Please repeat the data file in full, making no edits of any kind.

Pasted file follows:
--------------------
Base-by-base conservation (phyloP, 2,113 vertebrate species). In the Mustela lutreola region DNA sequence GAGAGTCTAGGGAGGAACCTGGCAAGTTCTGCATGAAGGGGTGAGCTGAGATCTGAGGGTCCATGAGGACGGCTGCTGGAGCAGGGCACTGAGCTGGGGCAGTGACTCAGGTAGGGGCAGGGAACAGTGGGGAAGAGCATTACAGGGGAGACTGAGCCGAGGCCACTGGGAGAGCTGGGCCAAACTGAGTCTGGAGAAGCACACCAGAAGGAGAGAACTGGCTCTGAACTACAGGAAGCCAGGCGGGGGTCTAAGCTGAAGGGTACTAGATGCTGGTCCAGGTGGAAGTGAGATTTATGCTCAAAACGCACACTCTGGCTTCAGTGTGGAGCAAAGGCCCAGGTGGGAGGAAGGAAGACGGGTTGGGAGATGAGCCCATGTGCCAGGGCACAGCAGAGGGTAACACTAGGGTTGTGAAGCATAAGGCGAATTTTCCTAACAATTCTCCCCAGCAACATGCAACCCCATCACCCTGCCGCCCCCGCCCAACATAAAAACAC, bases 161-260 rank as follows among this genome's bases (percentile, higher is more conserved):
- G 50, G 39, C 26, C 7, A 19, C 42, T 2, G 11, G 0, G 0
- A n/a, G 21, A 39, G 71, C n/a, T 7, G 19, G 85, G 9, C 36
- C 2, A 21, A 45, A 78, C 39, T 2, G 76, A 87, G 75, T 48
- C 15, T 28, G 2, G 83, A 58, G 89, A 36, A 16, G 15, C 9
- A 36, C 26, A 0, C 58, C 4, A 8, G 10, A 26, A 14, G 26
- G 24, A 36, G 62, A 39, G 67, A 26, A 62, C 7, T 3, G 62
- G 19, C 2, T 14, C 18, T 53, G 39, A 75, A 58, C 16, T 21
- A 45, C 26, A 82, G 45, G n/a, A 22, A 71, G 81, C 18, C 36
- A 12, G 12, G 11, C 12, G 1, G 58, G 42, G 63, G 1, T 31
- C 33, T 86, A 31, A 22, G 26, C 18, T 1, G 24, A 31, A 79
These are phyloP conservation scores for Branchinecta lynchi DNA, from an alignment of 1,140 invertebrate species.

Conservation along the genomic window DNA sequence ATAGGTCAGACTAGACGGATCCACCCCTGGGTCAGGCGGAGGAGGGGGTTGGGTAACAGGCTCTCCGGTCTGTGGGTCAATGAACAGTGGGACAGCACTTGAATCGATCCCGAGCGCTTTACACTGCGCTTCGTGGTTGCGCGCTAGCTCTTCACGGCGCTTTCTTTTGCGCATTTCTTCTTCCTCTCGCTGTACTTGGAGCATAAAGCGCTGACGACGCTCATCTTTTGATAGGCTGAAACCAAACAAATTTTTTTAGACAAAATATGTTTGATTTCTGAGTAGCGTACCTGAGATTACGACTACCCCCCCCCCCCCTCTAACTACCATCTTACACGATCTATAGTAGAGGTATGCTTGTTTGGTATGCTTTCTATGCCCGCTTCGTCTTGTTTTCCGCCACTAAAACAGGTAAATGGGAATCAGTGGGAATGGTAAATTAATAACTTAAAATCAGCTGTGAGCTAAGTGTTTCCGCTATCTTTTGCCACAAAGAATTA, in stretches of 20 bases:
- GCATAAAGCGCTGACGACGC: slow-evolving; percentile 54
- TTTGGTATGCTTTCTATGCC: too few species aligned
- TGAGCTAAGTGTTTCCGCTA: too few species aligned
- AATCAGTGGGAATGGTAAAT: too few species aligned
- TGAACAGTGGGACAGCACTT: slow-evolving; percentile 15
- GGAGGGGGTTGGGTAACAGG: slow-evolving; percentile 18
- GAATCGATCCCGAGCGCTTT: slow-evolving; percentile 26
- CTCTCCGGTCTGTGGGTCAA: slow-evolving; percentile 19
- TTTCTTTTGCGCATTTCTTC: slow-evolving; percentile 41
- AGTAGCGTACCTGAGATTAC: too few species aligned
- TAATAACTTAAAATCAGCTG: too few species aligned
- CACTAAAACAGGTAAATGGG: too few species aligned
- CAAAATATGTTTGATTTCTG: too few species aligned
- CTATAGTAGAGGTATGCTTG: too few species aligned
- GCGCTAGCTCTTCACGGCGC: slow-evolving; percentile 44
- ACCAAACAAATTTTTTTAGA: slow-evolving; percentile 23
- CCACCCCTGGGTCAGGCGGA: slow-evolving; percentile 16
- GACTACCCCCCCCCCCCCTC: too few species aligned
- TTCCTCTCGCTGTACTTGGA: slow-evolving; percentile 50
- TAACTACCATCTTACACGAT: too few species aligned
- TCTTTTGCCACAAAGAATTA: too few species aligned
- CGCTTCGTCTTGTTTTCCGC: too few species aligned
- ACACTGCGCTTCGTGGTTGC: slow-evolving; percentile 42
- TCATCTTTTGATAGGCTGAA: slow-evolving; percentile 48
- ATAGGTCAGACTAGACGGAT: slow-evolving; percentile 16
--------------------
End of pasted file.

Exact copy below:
Base-by-base conservation (phyloP, 2,113 vertebrate species). In the Mustela lutreola region DNA sequence GAGAGTCTAGGGAGGAACCTGGCAAGTTCTGCATGAAGGGGTGAGCTGAGATCTGAGGGTCCATGAGGACGGCTGCTGGAGCAGGGCACTGAGCTGGGGCAGTGACTCAGGTAGGGGCAGGGAACAGTGGGGAAGAGCATTACAGGGGAGACTGAGCCGAGGCCACTGGGAGAGCTGGGCCAAACTGAGTCTGGAGAAGCACACCAGAAGGAGAGAACTGGCTCTGAACTACAGGAAGCCAGGCGGGGGTCTAAGCTGAAGGGTACTAGATGCTGGTCCAGGTGGAAGTGAGATTTATGCTCAAAACGCACACTCTGGCTTCAGTGTGGAGCAAAGGCCCAGGTGGGAGGAAGGAAGACGGGTTGGGAGATGAGCCCATGTGCCAGGGCACAGCAGAGGGTAACACTAGGGTTGTGAAGCATAAGGCGAATTTTCCTAACAATTCTCCCCAGCAACATGCAACCCCATCACCCTGCCGCCCCCGCCCAACATAAAAACAC, bases 161-260 rank as follows among this genome's bases (percentile, higher is more conserved):
- G 50, G 39, C 26, C 7, A 19, C 42, T 2, G 11, G 0, G 0
- A n/a, G 21, A 39, G 71, C n/a, T 7, G 19, G 85, G 9, C 36
- C 2, A 21, A 45, A 78, C 39, T 2, G 76, A 87, G 75, T 48
- C 15, T 28, G 2, G 83, A 58, G 89, A 36, A 16, G 15, C 9
- A 36, C 26, A 0, C 58, C 4, A 8, G 10, A 26, A 14, G 26
- G 24, A 36, G 62, A 39, G 67, A 26, A 62, C 7, T 3, G 62
- G 19, C 2, T 14, C 18, T 53, G 39, A 75, A 58, C 16, T 21
- A 45, C 26, A 82, G 45, G n/a, A 22, A 71, G 81, C 18, C 36
- A 12, G 12, G 11, C 12, G 1, G 58, G 42, G 63, G 1, T 31
- C 33, T 86, A 31, A 22, G 26, C 18, T 1, G 24, A 31, A 79
These are phyloP conservation scores for Branchinecta lynchi DNA, from an alignment of 1,140 invertebrate species.

Conservation along the genomic window DNA sequence ATAGGTCAGACTAGACGGATCCACCCCTGGGTCAGGCGGAGGAGGGGGTTGGGTAACAGGCTCTCCGGTCTGTGGGTCAATGAACAGTGGGACAGCACTTGAATCGATCCCGAGCGCTTTACACTGCGCTTCGTGGTTGCGCGCTAGCTCTTCACGGCGCTTTCTTTTGCGCATTTCTTCTTCCTCTCGCTGTACTTGGAGCATAAAGCGCTGACGACGCTCATCTTTTGATAGGCTGAAACCAAACAAATTTTTTTAGACAAAATATGTTTGATTTCTGAGTAGCGTACCTGAGATTACGACTACCCCCCCCCCCCCTCTAACTACCATCTTACACGATCTATAGTAGAGGTATGCTTGTTTGGTATGCTTTCTATGCCCGCTTCGTCTTGTTTTCCGCCACTAAAACAGGTAAATGGGAATCAGTGGGAATGGTAAATTAATAACTTAAAATCAGCTGTGAGCTAAGTGTTTCCGCTATCTTTTGCCACAAAGAATTA, in stretches of 20 bases:
- GCATAAAGCGCTGACGACGC: slow-evolving; percentile 54
- TTTGGTATGCTTTCTATGCC: too few species aligned
- TGAGCTAAGTGTTTCCGCTA: too few species aligned
- AATCAGTGGGAATGGTAAAT: too few species aligned
- TGAACAGTGGGACAGCACTT: slow-evolving; percentile 15
- GGAGGGGGTTGGGTAACAGG: slow-evolving; percentile 18
- GAATCGATCCCGAGCGCTTT: slow-evolving; percentile 26
- CTCTCCGGTCTGTGGGTCAA: slow-evolving; percentile 19
- TTTCTTTTGCGCATTTCTTC: slow-evolving; percentile 41
- AGTAGCGTACCTGAGATTAC: too few species aligned
- TAATAACTTAAAATCAGCTG: too few species aligned
- CACTAAAACAGGTAAATGGG: too few species aligned
- CAAAATATGTTTGATTTCTG: too few species aligned
- CTATAGTAGAGGTATGCTTG: too few species aligned
- GCGCTAGCTCTTCACGGCGC: slow-evolving; percentile 44
- ACCAAACAAATTTTTTTAGA: slow-evolving; percentile 23
- CCACCCCTGGGTCAGGCGGA: slow-evolving; percentile 16
- GACTACCCCCCCCCCCCCTC: too few species aligned
- TTCCTCTCGCTGTACTTGGA: slow-evolving; percentile 50
- TAACTACCATCTTACACGAT: too few species aligned
- TCTTTTGCCACAAAGAATTA: too few species aligned
- CGCTTCGTCTTGTTTTCCGC: too few species aligned
- ACACTGCGCTTCGTGGTTGC: slow-evolving; percentile 42
- TCATCTTTTGATAGGCTGAA: slow-evolving; percentile 48
- ATAGGTCAGACTAGACGGAT: slow-evolving; percentile 16